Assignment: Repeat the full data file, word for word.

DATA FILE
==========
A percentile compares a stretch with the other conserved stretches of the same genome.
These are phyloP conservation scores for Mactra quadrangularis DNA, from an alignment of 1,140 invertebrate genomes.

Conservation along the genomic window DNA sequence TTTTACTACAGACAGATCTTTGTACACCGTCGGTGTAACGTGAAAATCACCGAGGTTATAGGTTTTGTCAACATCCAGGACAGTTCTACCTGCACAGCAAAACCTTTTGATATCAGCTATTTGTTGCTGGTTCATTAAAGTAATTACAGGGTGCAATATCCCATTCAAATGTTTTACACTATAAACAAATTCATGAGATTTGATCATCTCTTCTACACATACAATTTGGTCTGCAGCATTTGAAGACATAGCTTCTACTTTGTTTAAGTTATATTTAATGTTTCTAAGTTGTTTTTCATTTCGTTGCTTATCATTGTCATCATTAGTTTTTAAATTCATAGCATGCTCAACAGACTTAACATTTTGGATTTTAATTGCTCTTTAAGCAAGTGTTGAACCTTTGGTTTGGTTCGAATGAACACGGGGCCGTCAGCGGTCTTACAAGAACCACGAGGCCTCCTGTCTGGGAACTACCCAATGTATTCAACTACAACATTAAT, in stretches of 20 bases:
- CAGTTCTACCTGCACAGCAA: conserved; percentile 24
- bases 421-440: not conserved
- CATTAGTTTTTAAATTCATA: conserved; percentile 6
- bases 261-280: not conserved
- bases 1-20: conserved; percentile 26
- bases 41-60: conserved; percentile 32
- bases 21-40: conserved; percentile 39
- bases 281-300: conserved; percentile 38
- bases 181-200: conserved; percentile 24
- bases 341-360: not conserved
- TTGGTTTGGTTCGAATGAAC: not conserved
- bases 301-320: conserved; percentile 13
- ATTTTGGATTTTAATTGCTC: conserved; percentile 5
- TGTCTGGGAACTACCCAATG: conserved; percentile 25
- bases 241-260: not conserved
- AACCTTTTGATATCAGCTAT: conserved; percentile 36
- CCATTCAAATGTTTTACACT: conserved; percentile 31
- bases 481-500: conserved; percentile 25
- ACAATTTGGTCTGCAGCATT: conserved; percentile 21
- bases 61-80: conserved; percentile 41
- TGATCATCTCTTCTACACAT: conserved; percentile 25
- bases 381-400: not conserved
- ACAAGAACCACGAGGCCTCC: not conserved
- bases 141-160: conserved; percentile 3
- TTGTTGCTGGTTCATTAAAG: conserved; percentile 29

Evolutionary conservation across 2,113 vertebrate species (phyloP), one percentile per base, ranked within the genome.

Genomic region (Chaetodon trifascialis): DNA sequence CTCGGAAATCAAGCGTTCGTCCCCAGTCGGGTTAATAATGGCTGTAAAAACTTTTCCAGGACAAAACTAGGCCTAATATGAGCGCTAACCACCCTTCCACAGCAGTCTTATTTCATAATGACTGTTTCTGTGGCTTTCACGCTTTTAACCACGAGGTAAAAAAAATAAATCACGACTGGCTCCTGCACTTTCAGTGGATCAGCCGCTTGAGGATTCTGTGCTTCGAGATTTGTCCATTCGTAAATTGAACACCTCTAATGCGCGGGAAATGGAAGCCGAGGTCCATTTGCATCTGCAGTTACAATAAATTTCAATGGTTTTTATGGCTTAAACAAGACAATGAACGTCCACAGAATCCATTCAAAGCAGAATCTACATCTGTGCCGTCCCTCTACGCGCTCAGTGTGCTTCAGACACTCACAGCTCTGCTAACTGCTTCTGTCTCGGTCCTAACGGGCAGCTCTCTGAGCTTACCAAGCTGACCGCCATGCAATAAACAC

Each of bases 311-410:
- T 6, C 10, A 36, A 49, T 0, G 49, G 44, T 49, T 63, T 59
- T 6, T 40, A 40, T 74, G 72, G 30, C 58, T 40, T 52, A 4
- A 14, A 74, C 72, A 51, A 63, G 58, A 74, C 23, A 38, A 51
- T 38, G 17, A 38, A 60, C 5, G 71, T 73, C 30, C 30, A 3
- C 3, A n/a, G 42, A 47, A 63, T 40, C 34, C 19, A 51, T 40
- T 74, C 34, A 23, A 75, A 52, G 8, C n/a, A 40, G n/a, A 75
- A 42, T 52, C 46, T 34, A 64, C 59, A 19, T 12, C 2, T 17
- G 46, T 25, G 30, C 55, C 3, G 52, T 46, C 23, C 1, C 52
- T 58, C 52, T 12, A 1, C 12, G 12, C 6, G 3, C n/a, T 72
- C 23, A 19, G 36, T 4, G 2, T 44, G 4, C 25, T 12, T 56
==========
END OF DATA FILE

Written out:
A percentile compares a stretch with the other conserved stretches of the same genome.
These are phyloP conservation scores for Mactra quadrangularis DNA, from an alignment of 1,140 invertebrate genomes.

Conservation along the genomic window DNA sequence TTTTACTACAGACAGATCTTTGTACACCGTCGGTGTAACGTGAAAATCACCGAGGTTATAGGTTTTGTCAACATCCAGGACAGTTCTACCTGCACAGCAAAACCTTTTGATATCAGCTATTTGTTGCTGGTTCATTAAAGTAATTACAGGGTGCAATATCCCATTCAAATGTTTTACACTATAAACAAATTCATGAGATTTGATCATCTCTTCTACACATACAATTTGGTCTGCAGCATTTGAAGACATAGCTTCTACTTTGTTTAAGTTATATTTAATGTTTCTAAGTTGTTTTTCATTTCGTTGCTTATCATTGTCATCATTAGTTTTTAAATTCATAGCATGCTCAACAGACTTAACATTTTGGATTTTAATTGCTCTTTAAGCAAGTGTTGAACCTTTGGTTTGGTTCGAATGAACACGGGGCCGTCAGCGGTCTTACAAGAACCACGAGGCCTCCTGTCTGGGAACTACCCAATGTATTCAACTACAACATTAAT, in stretches of 20 bases:
- CAGTTCTACCTGCACAGCAA: conserved; percentile 24
- bases 421-440: not conserved
- CATTAGTTTTTAAATTCATA: conserved; percentile 6
- bases 261-280: not conserved
- bases 1-20: conserved; percentile 26
- bases 41-60: conserved; percentile 32
- bases 21-40: conserved; percentile 39
- bases 281-300: conserved; percentile 38
- bases 181-200: conserved; percentile 24
- bases 341-360: not conserved
- TTGGTTTGGTTCGAATGAAC: not conserved
- bases 301-320: conserved; percentile 13
- ATTTTGGATTTTAATTGCTC: conserved; percentile 5
- TGTCTGGGAACTACCCAATG: conserved; percentile 25
- bases 241-260: not conserved
- AACCTTTTGATATCAGCTAT: conserved; percentile 36
- CCATTCAAATGTTTTACACT: conserved; percentile 31
- bases 481-500: conserved; percentile 25
- ACAATTTGGTCTGCAGCATT: conserved; percentile 21
- bases 61-80: conserved; percentile 41
- TGATCATCTCTTCTACACAT: conserved; percentile 25
- bases 381-400: not conserved
- ACAAGAACCACGAGGCCTCC: not conserved
- bases 141-160: conserved; percentile 3
- TTGTTGCTGGTTCATTAAAG: conserved; percentile 29

Evolutionary conservation across 2,113 vertebrate species (phyloP), one percentile per base, ranked within the genome.

Genomic region (Chaetodon trifascialis): DNA sequence CTCGGAAATCAAGCGTTCGTCCCCAGTCGGGTTAATAATGGCTGTAAAAACTTTTCCAGGACAAAACTAGGCCTAATATGAGCGCTAACCACCCTTCCACAGCAGTCTTATTTCATAATGACTGTTTCTGTGGCTTTCACGCTTTTAACCACGAGGTAAAAAAAATAAATCACGACTGGCTCCTGCACTTTCAGTGGATCAGCCGCTTGAGGATTCTGTGCTTCGAGATTTGTCCATTCGTAAATTGAACACCTCTAATGCGCGGGAAATGGAAGCCGAGGTCCATTTGCATCTGCAGTTACAATAAATTTCAATGGTTTTTATGGCTTAAACAAGACAATGAACGTCCACAGAATCCATTCAAAGCAGAATCTACATCTGTGCCGTCCCTCTACGCGCTCAGTGTGCTTCAGACACTCACAGCTCTGCTAACTGCTTCTGTCTCGGTCCTAACGGGCAGCTCTCTGAGCTTACCAAGCTGACCGCCATGCAATAAACAC

Each of bases 311-410:
- T 6, C 10, A 36, A 49, T 0, G 49, G 44, T 49, T 63, T 59
- T 6, T 40, A 40, T 74, G 72, G 30, C 58, T 40, T 52, A 4
- A 14, A 74, C 72, A 51, A 63, G 58, A 74, C 23, A 38, A 51
- T 38, G 17, A 38, A 60, C 5, G 71, T 73, C 30, C 30, A 3
- C 3, A n/a, G 42, A 47, A 63, T 40, C 34, C 19, A 51, T 40
- T 74, C 34, A 23, A 75, A 52, G 8, C n/a, A 40, G n/a, A 75
- A 42, T 52, C 46, T 34, A 64, C 59, A 19, T 12, C 2, T 17
- G 46, T 25, G 30, C 55, C 3, G 52, T 46, C 23, C 1, C 52
- T 58, C 52, T 12, A 1, C 12, G 12, C 6, G 3, C n/a, T 72
- C 23, A 19, G 36, T 4, G 2, T 44, G 4, C 25, T 12, T 56